Analysis: Examining Affirmative Action's New Playing Field

By La Noue, George R. | Nation's Cities Weekly, June 26, 1995 | Go to article overview

Analysis: Examining Affirmative Action's New Playing Field


La Noue, George R., Nation's Cities Weekly


"Because our decision alters the playing field in some important respects, we think it best to remand the case to the lower courts for further consideration in light of the principles we have announced." Justice O'Connor's quiet conclusion in Adarand v. Pena is the finishing touch to the high drama of the Supreme Court's latest attempt to establish rules in the complex and controversial area of affirmative action. On this altered playing field will be tested the constitutionality of all federal programs that employ racial classifications.

The Adarand decision coupled with a 1989 case, City of Richmond v. Croson, have the potential to eliminate most government affirmative action programs. But no decision is irreversible and no policy outcome is inevitable, particularly in this area. The Court's ruling is significant, but not necessarily decisive.

Like so many landmark constitutional rulings, the Adarand case began with a small dispute, at least in the scale of government contracting. In a contract to build a highway in a national forest in Colorado, the successful prime contractor turned down a low bid from Adarand for the guard rail subcontract because the rules provide the prime within this instance a bonus of about $10,000 for using a Disadvantaged Business Enterprise. Firms owned by members of minority groups were considered presumptively disadvantaged.

When the case came to the Supreme Court, the justices had several options ranging from cautious to dramatic. It was evident that at least four justices wanted to rule in this area, or the appeal of the Tenth Circuit's ruling upholding the federal program would not have been accepted. But issues are often more complex after they are further illuminated by full briefs and oral argument. There was initially some question about whether Adarand had standing to sue, since he wanted not only damages for his lost contract, but an injunction against the use of racial classifications in future contracts that might affect him.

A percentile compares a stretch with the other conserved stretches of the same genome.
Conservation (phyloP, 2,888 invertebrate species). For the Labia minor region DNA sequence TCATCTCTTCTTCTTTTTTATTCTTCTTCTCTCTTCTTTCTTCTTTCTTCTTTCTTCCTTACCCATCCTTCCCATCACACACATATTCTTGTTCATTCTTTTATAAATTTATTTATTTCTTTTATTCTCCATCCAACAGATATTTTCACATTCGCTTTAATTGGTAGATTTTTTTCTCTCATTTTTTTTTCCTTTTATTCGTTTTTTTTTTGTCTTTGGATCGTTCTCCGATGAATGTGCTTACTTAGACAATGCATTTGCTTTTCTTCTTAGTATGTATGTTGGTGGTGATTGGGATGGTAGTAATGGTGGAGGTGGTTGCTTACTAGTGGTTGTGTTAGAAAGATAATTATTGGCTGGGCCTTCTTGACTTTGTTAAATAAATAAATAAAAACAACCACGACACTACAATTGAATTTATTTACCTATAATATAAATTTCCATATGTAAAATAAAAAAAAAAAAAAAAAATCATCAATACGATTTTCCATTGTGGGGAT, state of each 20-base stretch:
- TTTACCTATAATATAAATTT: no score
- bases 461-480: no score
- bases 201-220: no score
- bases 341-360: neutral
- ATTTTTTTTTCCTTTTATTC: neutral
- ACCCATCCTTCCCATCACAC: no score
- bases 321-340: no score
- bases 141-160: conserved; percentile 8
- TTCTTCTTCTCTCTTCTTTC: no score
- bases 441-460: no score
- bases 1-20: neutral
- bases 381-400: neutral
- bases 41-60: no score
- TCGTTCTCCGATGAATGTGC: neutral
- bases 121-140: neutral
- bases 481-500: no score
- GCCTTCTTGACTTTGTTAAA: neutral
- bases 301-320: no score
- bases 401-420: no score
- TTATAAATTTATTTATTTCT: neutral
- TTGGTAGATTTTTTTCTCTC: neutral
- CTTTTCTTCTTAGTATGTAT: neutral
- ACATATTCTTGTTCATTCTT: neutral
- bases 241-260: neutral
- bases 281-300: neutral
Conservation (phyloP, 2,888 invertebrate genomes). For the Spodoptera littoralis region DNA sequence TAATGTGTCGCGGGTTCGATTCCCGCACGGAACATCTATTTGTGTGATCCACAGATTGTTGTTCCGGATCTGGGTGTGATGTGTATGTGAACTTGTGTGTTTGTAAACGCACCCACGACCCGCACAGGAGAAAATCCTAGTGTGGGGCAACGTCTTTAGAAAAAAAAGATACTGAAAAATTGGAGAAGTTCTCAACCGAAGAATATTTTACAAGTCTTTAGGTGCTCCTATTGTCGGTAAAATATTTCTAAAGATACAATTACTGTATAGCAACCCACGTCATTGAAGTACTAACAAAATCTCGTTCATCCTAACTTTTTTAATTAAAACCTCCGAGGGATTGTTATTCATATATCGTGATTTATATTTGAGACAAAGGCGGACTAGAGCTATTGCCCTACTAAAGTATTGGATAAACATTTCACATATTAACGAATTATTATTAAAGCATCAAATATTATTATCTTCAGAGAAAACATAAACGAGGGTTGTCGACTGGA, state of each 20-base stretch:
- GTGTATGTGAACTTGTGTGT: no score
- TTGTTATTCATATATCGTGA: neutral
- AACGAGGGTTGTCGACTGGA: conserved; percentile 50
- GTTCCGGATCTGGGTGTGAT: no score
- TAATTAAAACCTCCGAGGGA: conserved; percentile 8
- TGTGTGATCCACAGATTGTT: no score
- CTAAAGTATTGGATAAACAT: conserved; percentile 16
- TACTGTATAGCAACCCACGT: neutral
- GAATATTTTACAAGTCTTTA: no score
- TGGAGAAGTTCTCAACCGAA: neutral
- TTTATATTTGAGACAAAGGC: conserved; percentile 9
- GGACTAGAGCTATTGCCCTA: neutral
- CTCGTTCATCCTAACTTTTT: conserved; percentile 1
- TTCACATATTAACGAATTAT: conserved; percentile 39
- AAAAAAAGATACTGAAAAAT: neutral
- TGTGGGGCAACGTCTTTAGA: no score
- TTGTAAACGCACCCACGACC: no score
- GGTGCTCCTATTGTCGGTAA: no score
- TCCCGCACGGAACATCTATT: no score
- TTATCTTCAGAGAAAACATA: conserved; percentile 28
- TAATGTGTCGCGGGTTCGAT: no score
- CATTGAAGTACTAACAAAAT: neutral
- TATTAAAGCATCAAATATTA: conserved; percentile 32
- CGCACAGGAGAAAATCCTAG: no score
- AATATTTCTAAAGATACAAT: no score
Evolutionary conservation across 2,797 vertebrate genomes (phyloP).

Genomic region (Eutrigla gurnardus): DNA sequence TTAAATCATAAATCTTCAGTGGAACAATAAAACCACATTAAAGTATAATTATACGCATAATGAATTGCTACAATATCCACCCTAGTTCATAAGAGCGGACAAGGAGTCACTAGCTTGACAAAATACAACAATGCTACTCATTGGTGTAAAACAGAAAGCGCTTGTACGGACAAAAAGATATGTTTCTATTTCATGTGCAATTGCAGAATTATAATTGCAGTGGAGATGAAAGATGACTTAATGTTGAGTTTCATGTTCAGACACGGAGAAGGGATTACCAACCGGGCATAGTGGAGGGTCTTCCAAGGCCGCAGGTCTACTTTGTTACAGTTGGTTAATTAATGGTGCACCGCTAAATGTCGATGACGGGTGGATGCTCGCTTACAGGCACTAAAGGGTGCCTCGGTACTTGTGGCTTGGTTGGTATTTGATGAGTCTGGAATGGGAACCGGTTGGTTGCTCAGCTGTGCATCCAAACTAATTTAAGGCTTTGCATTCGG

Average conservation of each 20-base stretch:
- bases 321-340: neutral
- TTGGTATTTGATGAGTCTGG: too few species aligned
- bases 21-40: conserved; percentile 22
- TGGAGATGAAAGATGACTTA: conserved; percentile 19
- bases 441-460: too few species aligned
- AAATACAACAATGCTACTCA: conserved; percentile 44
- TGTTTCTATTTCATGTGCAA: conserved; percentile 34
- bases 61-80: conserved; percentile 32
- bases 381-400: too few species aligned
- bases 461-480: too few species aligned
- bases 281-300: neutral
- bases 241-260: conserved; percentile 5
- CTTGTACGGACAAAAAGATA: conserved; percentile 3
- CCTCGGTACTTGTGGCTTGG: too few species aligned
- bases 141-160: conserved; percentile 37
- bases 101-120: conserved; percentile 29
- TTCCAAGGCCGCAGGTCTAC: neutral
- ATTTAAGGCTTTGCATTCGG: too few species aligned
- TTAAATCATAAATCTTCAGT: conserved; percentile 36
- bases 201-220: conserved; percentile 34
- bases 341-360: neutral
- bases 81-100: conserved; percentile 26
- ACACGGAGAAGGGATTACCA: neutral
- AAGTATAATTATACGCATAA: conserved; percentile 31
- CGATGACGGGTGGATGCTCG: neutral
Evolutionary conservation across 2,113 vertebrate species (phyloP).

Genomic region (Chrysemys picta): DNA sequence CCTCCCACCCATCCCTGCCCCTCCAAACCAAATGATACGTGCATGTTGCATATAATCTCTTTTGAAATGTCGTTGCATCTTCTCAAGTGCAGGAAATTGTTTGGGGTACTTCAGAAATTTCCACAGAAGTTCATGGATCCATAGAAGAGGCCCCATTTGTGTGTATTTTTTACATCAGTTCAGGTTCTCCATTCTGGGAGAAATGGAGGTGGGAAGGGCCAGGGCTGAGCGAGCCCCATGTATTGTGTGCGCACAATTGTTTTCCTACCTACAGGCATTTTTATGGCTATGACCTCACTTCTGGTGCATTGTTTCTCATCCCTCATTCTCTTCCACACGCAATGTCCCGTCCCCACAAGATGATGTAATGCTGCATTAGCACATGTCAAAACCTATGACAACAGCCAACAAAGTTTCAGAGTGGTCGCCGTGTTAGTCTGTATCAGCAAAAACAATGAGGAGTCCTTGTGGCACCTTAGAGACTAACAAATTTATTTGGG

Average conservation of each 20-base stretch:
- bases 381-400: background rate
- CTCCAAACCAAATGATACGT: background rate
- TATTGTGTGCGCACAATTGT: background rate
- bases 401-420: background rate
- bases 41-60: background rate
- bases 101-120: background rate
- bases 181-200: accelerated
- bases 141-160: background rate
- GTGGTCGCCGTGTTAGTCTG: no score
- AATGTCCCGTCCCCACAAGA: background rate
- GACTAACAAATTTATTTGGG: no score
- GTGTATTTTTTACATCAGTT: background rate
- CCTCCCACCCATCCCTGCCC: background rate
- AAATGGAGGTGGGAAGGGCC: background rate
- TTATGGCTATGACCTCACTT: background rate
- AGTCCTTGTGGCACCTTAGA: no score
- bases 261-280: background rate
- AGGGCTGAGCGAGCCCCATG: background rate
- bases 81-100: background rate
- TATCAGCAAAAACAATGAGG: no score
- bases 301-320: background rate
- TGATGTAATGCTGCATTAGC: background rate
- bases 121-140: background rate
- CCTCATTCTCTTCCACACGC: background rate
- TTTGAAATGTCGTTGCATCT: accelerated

The Court held, following its earlier decision in General Contractors v. Jacksonville (1993), that if a racial classification prevents a person from competing on an equal footing, the person does not have to prove he or she would have won the competition to have standing to challenge the classification. No one dissented on that point.

Justices Thomas and Scalia would have turned Adarand into a vehicle for striking down the use of racial classifications in all circumstances where they were not remedies for victims of particular discrimination. But Justice O'Connor, perhaps because she was working only with a five judge majority, or more likely mindful of the historic significance of this case and the constitutional role of the Court, took a moderate approach. After all, Adarand was challenging decisions made by several Congresses and Presidents, two major Supreme Court precedents, Fullilove v. Klutznick (1980) and Metro Broadcasting, Inc. v. F.C.C. (1990), as well as several lower court decisions following those precedents. Rarely in our nation's history has a Supreme Court majority challenged such a formidable array of other actors on an issue.

Justice O'Connor, who also wrote the Croson decision, approached this task by returning the court to what she regarded as constitutional first principles. She conceded the adverse precedents, but argued they were wrongly decided and that to follow them would only compound the error and damage. She recounted the several times that the federal government has succumbed to the use of racial classifications--supporting segregated schooling and Japanese-American internment during World War II--and recalled the calamitous consequences of those acts.

To avoid these errors in the future, the constitutional principle should be that rights belong to individuals not groups. While the dissenters did not clearly disagree with that principle, they did disagree with the three standards the majority announced to implement the principle--skepticism, consistency, and congruence. …

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